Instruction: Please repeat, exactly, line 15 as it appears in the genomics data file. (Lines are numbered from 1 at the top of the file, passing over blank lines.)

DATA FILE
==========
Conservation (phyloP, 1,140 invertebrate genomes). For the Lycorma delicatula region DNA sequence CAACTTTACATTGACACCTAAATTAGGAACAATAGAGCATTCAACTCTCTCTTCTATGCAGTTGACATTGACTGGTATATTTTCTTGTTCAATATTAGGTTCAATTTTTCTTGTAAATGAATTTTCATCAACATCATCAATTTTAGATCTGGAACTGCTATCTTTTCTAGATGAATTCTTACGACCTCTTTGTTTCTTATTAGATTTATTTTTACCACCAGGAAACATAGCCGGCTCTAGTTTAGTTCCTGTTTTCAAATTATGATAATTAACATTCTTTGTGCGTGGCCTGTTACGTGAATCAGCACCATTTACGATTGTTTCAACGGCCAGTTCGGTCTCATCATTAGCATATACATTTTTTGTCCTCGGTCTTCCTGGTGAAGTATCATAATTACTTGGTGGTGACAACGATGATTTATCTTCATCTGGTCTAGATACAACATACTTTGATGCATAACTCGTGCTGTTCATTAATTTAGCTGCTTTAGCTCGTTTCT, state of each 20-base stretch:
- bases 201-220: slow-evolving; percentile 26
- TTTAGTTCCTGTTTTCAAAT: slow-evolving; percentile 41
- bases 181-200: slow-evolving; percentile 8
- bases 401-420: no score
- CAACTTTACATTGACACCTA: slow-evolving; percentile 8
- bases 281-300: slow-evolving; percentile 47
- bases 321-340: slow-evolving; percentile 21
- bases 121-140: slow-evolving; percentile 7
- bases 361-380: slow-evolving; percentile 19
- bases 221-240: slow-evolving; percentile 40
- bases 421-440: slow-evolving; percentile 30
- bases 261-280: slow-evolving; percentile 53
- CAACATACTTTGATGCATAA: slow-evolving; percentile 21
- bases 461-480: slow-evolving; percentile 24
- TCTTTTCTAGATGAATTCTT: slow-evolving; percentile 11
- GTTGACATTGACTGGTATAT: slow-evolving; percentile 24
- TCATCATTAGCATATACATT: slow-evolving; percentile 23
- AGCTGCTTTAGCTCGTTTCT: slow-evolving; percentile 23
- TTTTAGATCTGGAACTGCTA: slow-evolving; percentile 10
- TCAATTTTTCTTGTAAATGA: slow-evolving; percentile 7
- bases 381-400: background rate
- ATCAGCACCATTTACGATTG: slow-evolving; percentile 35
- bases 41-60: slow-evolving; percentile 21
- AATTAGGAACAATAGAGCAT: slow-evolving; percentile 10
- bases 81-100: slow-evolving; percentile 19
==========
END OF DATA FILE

- bases 461-480: slow-evolving; percentile 24